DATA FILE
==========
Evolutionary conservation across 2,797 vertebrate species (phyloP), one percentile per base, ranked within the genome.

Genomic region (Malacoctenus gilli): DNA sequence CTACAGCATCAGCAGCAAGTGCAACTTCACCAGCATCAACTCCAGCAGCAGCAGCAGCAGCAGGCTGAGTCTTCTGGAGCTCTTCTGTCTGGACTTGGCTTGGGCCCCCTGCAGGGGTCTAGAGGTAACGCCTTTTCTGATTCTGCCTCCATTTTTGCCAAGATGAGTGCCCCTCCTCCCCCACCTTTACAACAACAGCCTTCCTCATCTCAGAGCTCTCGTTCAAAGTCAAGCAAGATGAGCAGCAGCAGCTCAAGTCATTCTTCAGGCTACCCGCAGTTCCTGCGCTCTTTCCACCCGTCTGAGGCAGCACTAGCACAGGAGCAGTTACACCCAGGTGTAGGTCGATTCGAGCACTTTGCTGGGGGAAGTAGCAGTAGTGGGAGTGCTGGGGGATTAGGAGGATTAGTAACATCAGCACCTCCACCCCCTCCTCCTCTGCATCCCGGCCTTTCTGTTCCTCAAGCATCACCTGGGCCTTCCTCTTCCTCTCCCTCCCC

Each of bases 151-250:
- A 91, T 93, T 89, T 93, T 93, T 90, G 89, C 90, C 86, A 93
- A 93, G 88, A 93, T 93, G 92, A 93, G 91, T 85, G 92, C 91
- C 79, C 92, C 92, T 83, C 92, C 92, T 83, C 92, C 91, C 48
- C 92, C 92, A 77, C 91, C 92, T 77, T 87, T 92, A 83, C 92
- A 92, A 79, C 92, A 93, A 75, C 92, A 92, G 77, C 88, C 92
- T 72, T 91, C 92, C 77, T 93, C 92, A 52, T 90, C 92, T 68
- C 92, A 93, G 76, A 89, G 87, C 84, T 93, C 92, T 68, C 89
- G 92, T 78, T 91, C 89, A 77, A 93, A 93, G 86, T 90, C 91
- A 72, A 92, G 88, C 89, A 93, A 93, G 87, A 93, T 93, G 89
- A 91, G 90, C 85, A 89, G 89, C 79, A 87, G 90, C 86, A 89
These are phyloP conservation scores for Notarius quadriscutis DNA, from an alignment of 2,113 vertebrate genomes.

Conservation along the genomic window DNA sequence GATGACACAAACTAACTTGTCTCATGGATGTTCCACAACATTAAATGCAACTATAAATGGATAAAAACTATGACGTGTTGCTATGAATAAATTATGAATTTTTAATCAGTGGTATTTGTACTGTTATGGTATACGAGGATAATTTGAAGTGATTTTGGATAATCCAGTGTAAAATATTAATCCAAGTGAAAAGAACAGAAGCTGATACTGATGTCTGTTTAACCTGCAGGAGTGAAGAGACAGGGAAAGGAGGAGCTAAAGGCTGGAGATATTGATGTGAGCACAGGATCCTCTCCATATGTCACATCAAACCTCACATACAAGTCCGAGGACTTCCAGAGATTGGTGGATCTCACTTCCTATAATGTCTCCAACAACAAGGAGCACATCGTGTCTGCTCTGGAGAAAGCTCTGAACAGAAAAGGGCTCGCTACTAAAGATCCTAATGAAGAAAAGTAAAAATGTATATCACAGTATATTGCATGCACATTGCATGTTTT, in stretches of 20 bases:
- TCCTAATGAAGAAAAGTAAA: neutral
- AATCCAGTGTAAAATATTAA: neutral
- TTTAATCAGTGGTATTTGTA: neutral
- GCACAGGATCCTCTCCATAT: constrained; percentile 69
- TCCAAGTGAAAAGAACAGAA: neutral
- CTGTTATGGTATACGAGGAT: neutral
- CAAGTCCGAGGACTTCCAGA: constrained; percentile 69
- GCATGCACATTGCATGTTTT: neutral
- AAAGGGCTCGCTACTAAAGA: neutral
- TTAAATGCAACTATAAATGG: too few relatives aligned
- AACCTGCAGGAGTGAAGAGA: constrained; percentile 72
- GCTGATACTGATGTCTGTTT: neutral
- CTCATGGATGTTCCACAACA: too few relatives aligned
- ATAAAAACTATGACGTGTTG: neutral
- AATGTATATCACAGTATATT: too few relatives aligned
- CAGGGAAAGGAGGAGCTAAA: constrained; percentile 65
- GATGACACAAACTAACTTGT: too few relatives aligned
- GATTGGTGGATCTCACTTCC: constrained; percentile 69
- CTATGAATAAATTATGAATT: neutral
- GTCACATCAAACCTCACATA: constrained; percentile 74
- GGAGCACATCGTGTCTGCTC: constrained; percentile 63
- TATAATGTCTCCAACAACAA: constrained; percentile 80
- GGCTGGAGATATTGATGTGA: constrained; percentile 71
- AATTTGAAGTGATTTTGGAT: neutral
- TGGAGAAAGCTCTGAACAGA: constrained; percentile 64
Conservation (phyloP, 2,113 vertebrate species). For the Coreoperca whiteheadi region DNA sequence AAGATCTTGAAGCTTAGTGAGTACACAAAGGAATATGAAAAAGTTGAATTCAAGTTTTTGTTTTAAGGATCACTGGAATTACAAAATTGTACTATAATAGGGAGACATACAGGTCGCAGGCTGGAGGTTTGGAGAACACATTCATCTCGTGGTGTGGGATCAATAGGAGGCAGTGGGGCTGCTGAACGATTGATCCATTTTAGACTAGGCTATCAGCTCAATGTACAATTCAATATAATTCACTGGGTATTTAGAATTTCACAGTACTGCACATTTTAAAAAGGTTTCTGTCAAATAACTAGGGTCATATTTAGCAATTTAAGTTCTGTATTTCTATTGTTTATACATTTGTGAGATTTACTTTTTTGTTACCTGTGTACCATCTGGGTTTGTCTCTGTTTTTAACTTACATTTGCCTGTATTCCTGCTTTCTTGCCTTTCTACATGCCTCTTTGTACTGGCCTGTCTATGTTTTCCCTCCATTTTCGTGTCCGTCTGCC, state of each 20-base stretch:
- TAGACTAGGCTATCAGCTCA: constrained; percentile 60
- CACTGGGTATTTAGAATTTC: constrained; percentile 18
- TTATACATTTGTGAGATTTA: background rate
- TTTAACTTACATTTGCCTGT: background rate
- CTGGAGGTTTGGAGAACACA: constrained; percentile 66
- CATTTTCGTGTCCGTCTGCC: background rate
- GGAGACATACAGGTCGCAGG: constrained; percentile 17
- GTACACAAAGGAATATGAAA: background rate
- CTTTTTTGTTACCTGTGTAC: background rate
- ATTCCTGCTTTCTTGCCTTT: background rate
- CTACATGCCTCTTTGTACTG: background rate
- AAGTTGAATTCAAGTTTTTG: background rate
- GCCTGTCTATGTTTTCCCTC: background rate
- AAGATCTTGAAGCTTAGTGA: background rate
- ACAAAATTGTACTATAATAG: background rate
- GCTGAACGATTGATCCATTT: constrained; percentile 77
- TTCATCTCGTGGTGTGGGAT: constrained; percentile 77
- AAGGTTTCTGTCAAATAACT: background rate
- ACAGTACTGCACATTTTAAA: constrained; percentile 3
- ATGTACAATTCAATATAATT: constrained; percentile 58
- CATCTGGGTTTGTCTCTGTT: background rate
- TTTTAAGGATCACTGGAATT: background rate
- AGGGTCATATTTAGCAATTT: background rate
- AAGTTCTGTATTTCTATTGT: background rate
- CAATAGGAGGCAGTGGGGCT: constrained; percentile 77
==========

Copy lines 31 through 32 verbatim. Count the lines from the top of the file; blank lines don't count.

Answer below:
- CAGGGAAAGGAGGAGCTAAA: constrained; percentile 65
- GATGACACAAACTAACTTGT: too few relatives aligned